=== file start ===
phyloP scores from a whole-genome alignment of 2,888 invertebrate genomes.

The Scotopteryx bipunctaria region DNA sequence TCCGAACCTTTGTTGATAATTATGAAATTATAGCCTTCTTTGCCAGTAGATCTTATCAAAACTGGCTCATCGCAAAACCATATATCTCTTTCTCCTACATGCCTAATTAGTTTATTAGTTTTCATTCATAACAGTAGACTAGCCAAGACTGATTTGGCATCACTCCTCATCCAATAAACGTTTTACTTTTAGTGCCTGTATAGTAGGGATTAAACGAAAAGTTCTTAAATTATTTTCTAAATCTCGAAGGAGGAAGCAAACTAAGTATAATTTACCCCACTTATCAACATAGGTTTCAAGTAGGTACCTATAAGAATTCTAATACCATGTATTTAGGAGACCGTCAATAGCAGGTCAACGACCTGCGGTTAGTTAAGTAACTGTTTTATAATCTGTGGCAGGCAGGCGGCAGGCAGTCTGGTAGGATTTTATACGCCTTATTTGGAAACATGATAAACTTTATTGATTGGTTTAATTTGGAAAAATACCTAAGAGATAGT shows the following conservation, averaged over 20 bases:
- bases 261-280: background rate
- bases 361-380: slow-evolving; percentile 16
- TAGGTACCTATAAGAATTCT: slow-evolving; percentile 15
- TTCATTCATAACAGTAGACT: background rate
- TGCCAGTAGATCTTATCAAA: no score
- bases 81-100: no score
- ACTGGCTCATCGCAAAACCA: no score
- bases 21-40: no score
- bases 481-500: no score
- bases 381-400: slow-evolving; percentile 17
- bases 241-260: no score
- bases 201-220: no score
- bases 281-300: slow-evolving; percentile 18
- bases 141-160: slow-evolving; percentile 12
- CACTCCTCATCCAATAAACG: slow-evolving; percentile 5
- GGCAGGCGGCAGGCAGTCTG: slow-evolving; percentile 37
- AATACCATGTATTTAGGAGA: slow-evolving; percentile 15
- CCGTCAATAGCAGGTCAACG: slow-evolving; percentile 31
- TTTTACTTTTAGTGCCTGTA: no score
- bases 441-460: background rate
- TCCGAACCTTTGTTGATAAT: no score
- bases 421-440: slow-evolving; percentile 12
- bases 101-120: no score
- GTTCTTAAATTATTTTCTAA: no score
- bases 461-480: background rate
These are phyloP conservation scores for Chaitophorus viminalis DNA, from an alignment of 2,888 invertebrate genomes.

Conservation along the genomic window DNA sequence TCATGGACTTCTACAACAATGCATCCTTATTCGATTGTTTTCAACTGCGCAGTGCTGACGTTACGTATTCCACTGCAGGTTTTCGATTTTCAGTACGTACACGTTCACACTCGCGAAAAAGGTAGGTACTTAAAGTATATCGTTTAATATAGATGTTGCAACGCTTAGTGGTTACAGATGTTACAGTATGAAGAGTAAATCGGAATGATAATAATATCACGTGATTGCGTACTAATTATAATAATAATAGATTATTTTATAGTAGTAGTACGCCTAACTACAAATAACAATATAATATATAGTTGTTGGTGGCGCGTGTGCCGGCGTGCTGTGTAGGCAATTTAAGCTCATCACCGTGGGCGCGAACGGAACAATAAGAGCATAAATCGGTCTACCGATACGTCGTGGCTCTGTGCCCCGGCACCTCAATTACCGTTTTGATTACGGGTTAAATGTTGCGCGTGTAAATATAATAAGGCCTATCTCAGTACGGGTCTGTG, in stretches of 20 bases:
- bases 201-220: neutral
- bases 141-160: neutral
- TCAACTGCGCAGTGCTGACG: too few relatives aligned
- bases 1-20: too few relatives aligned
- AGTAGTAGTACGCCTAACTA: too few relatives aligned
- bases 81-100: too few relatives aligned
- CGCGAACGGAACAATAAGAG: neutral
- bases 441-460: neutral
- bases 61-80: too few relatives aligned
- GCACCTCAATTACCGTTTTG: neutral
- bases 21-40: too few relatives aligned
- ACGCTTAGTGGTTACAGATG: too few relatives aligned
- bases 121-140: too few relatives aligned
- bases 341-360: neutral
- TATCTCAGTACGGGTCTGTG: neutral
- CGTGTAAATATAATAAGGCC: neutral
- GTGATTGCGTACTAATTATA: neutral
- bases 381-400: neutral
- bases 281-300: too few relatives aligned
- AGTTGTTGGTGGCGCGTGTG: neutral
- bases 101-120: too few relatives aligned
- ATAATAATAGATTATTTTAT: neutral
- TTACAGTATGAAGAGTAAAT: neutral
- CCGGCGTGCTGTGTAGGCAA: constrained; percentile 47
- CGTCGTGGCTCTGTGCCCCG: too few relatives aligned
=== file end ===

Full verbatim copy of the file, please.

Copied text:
phyloP scores from a whole-genome alignment of 2,888 invertebrate genomes.

The Scotopteryx bipunctaria region DNA sequence TCCGAACCTTTGTTGATAATTATGAAATTATAGCCTTCTTTGCCAGTAGATCTTATCAAAACTGGCTCATCGCAAAACCATATATCTCTTTCTCCTACATGCCTAATTAGTTTATTAGTTTTCATTCATAACAGTAGACTAGCCAAGACTGATTTGGCATCACTCCTCATCCAATAAACGTTTTACTTTTAGTGCCTGTATAGTAGGGATTAAACGAAAAGTTCTTAAATTATTTTCTAAATCTCGAAGGAGGAAGCAAACTAAGTATAATTTACCCCACTTATCAACATAGGTTTCAAGTAGGTACCTATAAGAATTCTAATACCATGTATTTAGGAGACCGTCAATAGCAGGTCAACGACCTGCGGTTAGTTAAGTAACTGTTTTATAATCTGTGGCAGGCAGGCGGCAGGCAGTCTGGTAGGATTTTATACGCCTTATTTGGAAACATGATAAACTTTATTGATTGGTTTAATTTGGAAAAATACCTAAGAGATAGT shows the following conservation, averaged over 20 bases:
- bases 261-280: background rate
- bases 361-380: slow-evolving; percentile 16
- TAGGTACCTATAAGAATTCT: slow-evolving; percentile 15
- TTCATTCATAACAGTAGACT: background rate
- TGCCAGTAGATCTTATCAAA: no score
- bases 81-100: no score
- ACTGGCTCATCGCAAAACCA: no score
- bases 21-40: no score
- bases 481-500: no score
- bases 381-400: slow-evolving; percentile 17
- bases 241-260: no score
- bases 201-220: no score
- bases 281-300: slow-evolving; percentile 18
- bases 141-160: slow-evolving; percentile 12
- CACTCCTCATCCAATAAACG: slow-evolving; percentile 5
- GGCAGGCGGCAGGCAGTCTG: slow-evolving; percentile 37
- AATACCATGTATTTAGGAGA: slow-evolving; percentile 15
- CCGTCAATAGCAGGTCAACG: slow-evolving; percentile 31
- TTTTACTTTTAGTGCCTGTA: no score
- bases 441-460: background rate
- TCCGAACCTTTGTTGATAAT: no score
- bases 421-440: slow-evolving; percentile 12
- bases 101-120: no score
- GTTCTTAAATTATTTTCTAA: no score
- bases 461-480: background rate
These are phyloP conservation scores for Chaitophorus viminalis DNA, from an alignment of 2,888 invertebrate genomes.

Conservation along the genomic window DNA sequence TCATGGACTTCTACAACAATGCATCCTTATTCGATTGTTTTCAACTGCGCAGTGCTGACGTTACGTATTCCACTGCAGGTTTTCGATTTTCAGTACGTACACGTTCACACTCGCGAAAAAGGTAGGTACTTAAAGTATATCGTTTAATATAGATGTTGCAACGCTTAGTGGTTACAGATGTTACAGTATGAAGAGTAAATCGGAATGATAATAATATCACGTGATTGCGTACTAATTATAATAATAATAGATTATTTTATAGTAGTAGTACGCCTAACTACAAATAACAATATAATATATAGTTGTTGGTGGCGCGTGTGCCGGCGTGCTGTGTAGGCAATTTAAGCTCATCACCGTGGGCGCGAACGGAACAATAAGAGCATAAATCGGTCTACCGATACGTCGTGGCTCTGTGCCCCGGCACCTCAATTACCGTTTTGATTACGGGTTAAATGTTGCGCGTGTAAATATAATAAGGCCTATCTCAGTACGGGTCTGTG, in stretches of 20 bases:
- bases 201-220: neutral
- bases 141-160: neutral
- TCAACTGCGCAGTGCTGACG: too few relatives aligned
- bases 1-20: too few relatives aligned
- AGTAGTAGTACGCCTAACTA: too few relatives aligned
- bases 81-100: too few relatives aligned
- CGCGAACGGAACAATAAGAG: neutral
- bases 441-460: neutral
- bases 61-80: too few relatives aligned
- GCACCTCAATTACCGTTTTG: neutral
- bases 21-40: too few relatives aligned
- ACGCTTAGTGGTTACAGATG: too few relatives aligned
- bases 121-140: too few relatives aligned
- bases 341-360: neutral
- TATCTCAGTACGGGTCTGTG: neutral
- CGTGTAAATATAATAAGGCC: neutral
- GTGATTGCGTACTAATTATA: neutral
- bases 381-400: neutral
- bases 281-300: too few relatives aligned
- AGTTGTTGGTGGCGCGTGTG: neutral
- bases 101-120: too few relatives aligned
- ATAATAATAGATTATTTTAT: neutral
- TTACAGTATGAAGAGTAAAT: neutral
- CCGGCGTGCTGTGTAGGCAA: constrained; percentile 47
- CGTCGTGGCTCTGTGCCCCG: too few relatives aligned